The above photo shows " The Horseshoe Inn" on Chapel Street in 1965. ( Photo. Manchester Libraries)
Two views of " The Horseshoe" in March 2008. Currently up for sale. Is it still in business? ( Photos via Colin Irving)
The Horseshoe Pub sign. Interestingly there was a blacksmiths shop located around the corner from this pub!
The Union Inn
Two views of the " Union Inn". The first, from 1970, is a good frontal view clearly showing the year of construction " AD 1923". Was there a pub here prior to this date? The second view, from 1959,shows the ' Union Inn" and its neighbors namely, The UCP tripe shop, Kents sweet shop and Robinsons bakery and cafeteria. I seem to think that the UCP had a cafeteria as well. Notice the louvered windows on Robinsons. Very continental!! ( Photos via Manchester libraries)
This photo shows the " Union Inn" in 2008. Note the M19 bar next door. See below
The M19 Bar
This is the newest "watering hole" on Stockport Road. Right next door to the " Union Inn". The premises used to be a butchers and a chemists I think. Promoted as an alternative to the " dingy Levenshulme pubs", and appealing to a younger crowd. It offers A variety of lagers and sophisticated drinks together with loud music and video screens. (Photo Aidan O'Rourke)
The Railway Hotel
The "Railway Hotel" in 1970. Obviously added to at a later date. Note the very prominent neon sign, " A Chesters House".( Photo via Manchester Libraries).
This view of the side of the Railway Hotel taken in 1965 also features the Union Inn in the background. Does anyone remember the newspaper vendor on the corner of Stockport Road and Albert Road? Rain or shine they were always there during the morning and afternoon! ( Manchester Libraries)
An interesting view of the corner of Albert Road/Stockport Road corner taken in 1935. It shows The Railway Hotel, Williams Deacons Bank, The old sign post and what appear to be early Belisha Beacons on the corner. Also note the cobbled road and tram lines, and in the distance the railway bridge with a very large sign board. ( Photo Manchester Librairies)
This photo of the The Railway Inn was taken in 1905. It looks like some major rebuilding took place after this date
A couple of interesting photos of bottles marked " A. Platt, Railway Hotel, Levenshulme" and "J Platt, Railway Hotel, Levenshulme". Were these used for off-licence sales? What was the capacity of the bottle? (via Brian Carter and an internet auction site) Update:- It seems several members of the Platt family ran the Railway Hotel. One branch of the family emigrated to Australia in the 1920s. More to follow.
The Pack Horse Hotel
The Pack Horse Hotel in 1959. Note the Bedford Utilicon vans, well loved by local shopkeepers for deliveries. Next to the Pack Horse was Halsalls Newsagents, and beyond that the Trustee Savings Bank. The TSB eventually acquired the newsagents and extended its premises. ( Manchester Libraries)
This photo of "The Pack Horse" shows the original premises in 1890. Note the mounting steps which still existed into the 1970s or later. Does anyone know what happened to them?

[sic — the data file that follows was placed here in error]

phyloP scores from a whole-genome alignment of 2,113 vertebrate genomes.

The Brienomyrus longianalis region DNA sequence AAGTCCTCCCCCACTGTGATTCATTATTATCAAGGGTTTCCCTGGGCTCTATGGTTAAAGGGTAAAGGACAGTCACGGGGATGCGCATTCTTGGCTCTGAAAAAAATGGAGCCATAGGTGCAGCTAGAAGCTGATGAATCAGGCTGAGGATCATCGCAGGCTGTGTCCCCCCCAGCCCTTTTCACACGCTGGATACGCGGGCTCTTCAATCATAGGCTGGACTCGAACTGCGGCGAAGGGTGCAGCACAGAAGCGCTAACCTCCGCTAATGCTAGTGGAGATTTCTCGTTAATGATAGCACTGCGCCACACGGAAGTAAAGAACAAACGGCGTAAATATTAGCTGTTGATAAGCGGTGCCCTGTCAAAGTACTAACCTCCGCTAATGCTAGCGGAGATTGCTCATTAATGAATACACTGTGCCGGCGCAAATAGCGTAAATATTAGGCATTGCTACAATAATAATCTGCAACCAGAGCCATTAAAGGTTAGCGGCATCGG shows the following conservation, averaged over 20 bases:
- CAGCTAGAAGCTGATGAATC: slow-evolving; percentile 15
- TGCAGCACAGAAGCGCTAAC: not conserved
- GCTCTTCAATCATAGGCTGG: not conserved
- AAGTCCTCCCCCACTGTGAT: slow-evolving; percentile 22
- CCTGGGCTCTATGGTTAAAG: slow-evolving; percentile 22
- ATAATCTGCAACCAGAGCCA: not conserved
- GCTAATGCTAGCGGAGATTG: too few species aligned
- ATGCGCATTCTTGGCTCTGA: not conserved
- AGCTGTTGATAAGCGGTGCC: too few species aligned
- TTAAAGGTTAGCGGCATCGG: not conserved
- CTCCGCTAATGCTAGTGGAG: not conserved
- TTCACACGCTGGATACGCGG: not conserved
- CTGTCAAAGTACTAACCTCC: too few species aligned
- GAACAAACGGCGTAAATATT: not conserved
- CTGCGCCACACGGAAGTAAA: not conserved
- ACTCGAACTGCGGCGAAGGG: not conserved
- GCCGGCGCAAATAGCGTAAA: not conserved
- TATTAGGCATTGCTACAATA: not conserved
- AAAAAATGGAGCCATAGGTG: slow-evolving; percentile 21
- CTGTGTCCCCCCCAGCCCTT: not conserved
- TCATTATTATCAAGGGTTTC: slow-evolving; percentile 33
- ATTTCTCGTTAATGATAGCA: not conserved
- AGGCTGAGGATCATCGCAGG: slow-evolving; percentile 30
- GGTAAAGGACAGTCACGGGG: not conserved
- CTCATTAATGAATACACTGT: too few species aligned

Fancy looking gates at the side of "The Pack Horse", August 2010. This is where the mounting block was placed. (via Mike Berrell)
This is a fairly new pub on Stockport road in a very familiar setting!! The building used to be a bank. I remember it as The Midland Bank, but it may have gone under different names in the past. The far end of the building used to be a fishmongers, Warings. They had an open frontage with fish sold off marble slabs.
The "Levenshulme Hotel" in 1959. Also note the gateway to the former police station, with the coat of arms of The Lancashire Constabulary in the centre. The gateway has since been demolished. Was the coat of arms preserved?
In answer to the last question. Yes, the coat of arms were preserved. Now fixed to the old clinic/police station frontage. (via Mike Berrell)
The Levenshulme August 2010. (Via Mike Berrel)
Two views of The Levenshulme, March 2008. As you can see part of the old gateway still does exist, but not the arch. Note the abbreviated LEVY name on the side panel, and the razor wire!! ( Photos via Colin Irving)
August 2010, showing the re-built archway, razor wire, spiky gates and the "Levy" sign expunged!! (via Mike Berrell)
A nod to Bacchus! Grape moulding over the door of "The Levenshulme". (via Mike Berrell)
Situated on the corner of Broom Lane & Stockport Road in South Levenshulme. This was, and is, Levenshulme's most southerly "watering hole". My Mum worked here as a barmaid in the 1950's. I remember the Billiard Room with its large tables. In the 50's the landlords were called Smith. They went to Spain for their holidays! Very unusual in the 1950's. Also at one time they had a pet chimpanzee, which they kept in a cage in a spare bedroom! A very unusual family the Smiths!! I used to watch TV here after school. It was probably my first encounter with television! In the 50's & 60's this pub was part of the Grove & Whitnall Brewery chain.
Wheatsheaf Memories by Paul Nachman